I'll keep this page as a collection of my opinions on the Nikon equipment I've used; these are not reviews complying to any standard, but rather collections of impressions gained through use.
Nikkor 28-80 mm f/3.5-5.6 D Zoom Lens
This unassuming little lens is the first Nikkor I bought, as it happened to be the kit lens for the first SLR I got, a Nikon F65. After reading on the net a lot of criticism on zoom lenses, especially kit lenses, and falling in love with the beautiful feel of manual Nikkors I dismissed this lens for a long while. However, I've since found a new appreciation for it.
The bad news on the lens are as follows: it is slow and has a variable aperture (as is evident from the specification) and while it does have a manual focussing ring, the ring's movement is very loose and hard to operate accurately. Hence, it is not a good partner for a fully manual body.
People who use a lot of filters may be bothered by the uncommon 58mm filter size and the fact that the front element rotates while focusing.
On the other hand, the zoom range is very useful on a film body (less so for a digital one), it is very light, and when used within its limits, it produces very nice results. With a lightweight AF body the lens couples well to form a small, easy to use package. Excellent for travelling light.
I believe it has been discontinued now, but used samples seem to go at the time of this writing for well under 100 euros in the second hand market, so the cost is not much of an issue either.
Below is an example of the sharpness the lens is capable of. The picture was taken handheld with a D100 body, 1/400s, f/10, zoom set to 66mm. The source raw image has been left completely unprocessed except for conversion for editing from NEF to TIFF by Nikon Capture 3, camera sharpening was set to "normal".
A famous clocktower
100% crop from the original NEF file. Pretty good sharpness for a mere kit lens!
Burzynski Collar for Nikkor 80-200mm f2.8 One-Touch
The Nikkor 80-200 mm f2.8 is a great lens. I've acquired the one-touch version, which has one ring for zooming and focussing. Unlike the two-touch version, the one-touch variant doesn't have a tripod collar. As the lens is quite heavy, mounting the camera/lens combination on a tripod using the camera mount will result in a very unbalanced setup especially if portrait shots are made without an L bracket.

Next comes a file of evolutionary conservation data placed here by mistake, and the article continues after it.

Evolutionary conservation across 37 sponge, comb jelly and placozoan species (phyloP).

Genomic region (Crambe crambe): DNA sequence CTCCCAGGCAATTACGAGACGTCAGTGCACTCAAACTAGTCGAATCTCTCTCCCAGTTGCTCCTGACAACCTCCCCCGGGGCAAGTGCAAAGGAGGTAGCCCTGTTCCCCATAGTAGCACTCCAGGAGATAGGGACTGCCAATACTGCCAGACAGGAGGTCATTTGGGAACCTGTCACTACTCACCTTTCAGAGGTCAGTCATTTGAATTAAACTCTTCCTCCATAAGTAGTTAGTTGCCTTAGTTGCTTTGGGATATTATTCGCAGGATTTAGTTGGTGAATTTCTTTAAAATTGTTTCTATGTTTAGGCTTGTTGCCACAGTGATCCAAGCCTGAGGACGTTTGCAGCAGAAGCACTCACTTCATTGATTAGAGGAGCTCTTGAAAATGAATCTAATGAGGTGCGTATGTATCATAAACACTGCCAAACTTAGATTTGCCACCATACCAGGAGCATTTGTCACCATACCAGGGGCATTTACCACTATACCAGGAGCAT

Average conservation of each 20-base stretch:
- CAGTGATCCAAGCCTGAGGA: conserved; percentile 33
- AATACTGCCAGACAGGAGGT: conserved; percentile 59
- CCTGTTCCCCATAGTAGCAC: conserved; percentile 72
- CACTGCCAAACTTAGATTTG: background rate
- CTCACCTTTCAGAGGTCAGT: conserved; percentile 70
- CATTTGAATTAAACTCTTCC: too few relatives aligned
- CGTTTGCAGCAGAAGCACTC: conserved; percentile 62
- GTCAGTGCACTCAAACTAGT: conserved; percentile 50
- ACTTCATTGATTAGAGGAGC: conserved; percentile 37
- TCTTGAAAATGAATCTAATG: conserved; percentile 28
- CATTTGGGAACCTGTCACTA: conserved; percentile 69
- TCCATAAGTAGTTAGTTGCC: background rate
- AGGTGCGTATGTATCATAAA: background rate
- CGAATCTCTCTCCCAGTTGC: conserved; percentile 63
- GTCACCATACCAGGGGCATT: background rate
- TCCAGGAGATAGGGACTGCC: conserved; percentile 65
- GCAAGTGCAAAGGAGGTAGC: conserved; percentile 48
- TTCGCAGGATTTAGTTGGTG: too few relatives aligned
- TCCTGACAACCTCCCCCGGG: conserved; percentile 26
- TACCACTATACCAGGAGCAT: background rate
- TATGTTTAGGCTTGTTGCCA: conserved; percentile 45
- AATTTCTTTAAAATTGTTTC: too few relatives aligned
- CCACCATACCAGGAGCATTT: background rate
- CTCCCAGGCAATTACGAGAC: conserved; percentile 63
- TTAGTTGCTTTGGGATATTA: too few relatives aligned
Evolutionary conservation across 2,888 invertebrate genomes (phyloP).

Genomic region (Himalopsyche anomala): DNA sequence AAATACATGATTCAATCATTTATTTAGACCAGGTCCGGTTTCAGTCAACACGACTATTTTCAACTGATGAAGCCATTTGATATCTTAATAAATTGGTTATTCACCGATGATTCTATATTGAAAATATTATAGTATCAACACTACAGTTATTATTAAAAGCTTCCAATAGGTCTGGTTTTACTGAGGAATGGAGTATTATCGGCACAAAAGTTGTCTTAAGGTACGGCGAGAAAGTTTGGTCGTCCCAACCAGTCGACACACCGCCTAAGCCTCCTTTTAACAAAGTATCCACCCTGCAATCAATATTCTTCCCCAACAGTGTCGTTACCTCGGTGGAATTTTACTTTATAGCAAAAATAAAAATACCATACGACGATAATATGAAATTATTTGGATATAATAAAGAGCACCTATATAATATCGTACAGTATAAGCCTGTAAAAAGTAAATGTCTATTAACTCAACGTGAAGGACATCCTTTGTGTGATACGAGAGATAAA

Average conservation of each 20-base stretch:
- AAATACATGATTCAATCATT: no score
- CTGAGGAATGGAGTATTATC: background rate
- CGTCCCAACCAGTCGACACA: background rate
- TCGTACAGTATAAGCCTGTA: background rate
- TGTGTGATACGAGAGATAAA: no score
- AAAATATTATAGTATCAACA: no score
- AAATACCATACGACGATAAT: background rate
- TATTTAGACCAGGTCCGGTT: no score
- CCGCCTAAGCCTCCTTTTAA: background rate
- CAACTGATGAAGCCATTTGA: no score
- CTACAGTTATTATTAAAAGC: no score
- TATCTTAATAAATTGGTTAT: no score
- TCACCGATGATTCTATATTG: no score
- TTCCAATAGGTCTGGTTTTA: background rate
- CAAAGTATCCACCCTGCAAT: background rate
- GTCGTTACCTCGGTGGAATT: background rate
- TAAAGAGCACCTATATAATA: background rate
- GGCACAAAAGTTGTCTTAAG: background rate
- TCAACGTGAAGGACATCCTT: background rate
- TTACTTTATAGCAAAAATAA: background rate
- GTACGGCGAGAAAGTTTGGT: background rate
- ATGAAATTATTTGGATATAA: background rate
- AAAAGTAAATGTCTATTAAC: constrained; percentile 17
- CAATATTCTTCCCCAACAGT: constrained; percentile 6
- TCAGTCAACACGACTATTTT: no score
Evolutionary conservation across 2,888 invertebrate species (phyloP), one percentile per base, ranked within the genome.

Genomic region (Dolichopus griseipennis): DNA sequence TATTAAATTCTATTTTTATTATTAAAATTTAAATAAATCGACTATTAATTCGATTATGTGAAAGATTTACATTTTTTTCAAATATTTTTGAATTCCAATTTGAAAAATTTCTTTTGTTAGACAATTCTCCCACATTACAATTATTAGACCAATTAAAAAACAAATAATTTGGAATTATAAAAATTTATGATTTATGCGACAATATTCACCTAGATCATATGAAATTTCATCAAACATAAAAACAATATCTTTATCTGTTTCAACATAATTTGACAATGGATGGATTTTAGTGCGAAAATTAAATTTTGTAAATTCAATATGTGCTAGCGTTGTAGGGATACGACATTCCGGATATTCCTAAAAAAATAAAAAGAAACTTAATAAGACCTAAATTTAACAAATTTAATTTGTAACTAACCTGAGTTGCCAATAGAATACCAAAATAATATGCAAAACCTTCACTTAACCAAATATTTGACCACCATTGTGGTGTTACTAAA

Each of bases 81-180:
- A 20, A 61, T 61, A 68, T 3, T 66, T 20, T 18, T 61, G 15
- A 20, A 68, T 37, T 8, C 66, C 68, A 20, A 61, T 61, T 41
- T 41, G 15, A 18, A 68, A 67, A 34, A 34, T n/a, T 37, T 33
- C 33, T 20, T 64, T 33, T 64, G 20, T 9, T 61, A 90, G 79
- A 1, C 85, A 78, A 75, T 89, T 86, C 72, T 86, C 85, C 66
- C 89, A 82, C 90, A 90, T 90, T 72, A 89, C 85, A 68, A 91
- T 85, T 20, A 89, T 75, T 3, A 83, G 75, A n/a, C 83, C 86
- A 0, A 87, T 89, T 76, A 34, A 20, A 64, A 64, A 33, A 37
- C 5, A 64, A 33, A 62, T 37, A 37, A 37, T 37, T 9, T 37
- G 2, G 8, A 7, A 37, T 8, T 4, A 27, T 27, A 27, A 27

Hence, there are aftermarket collars available. I bought the Burzynski collar, pictured above, from Isarfoto in Germany.
The collar foot is a large Arca-Swiss plate which has the usual 1/4 inch tripod screw thread in it. As I don't have an Arca-Swiss tripod head I cannot comment on the plate except that is seems like a good idea; I've used the screw thread with Manfrotto quick release plates. The collar balances the camera/lens combination in my experience very nicely (the camera usually being a D100).
Vertical orientation is achieved by loosening the black screw at the side (see image) and rotating the collar. As can be seen from the image, the distance scale can be read and the focus limiter is accessible through a rectangular hole.
The one criticism I have is that due to the width of the collar the focus/zoom ring is largely covered when the lens is zoomed to 80mm; this makes manual focusing a bit incovenient. Handheld shooting with the collar on is possible but for more than a few shots I prefer to remove the collar.
Update 08/02/2007 I've acquired a ballhead with Arca-Swiss clamp since the writing of this piece, and can now confirm the collar foot works quite nicely with the it.
Copyright (c) Hannu Mallat < hmallat at gmail dot com > 2005. Last updated Feb 08, 2007.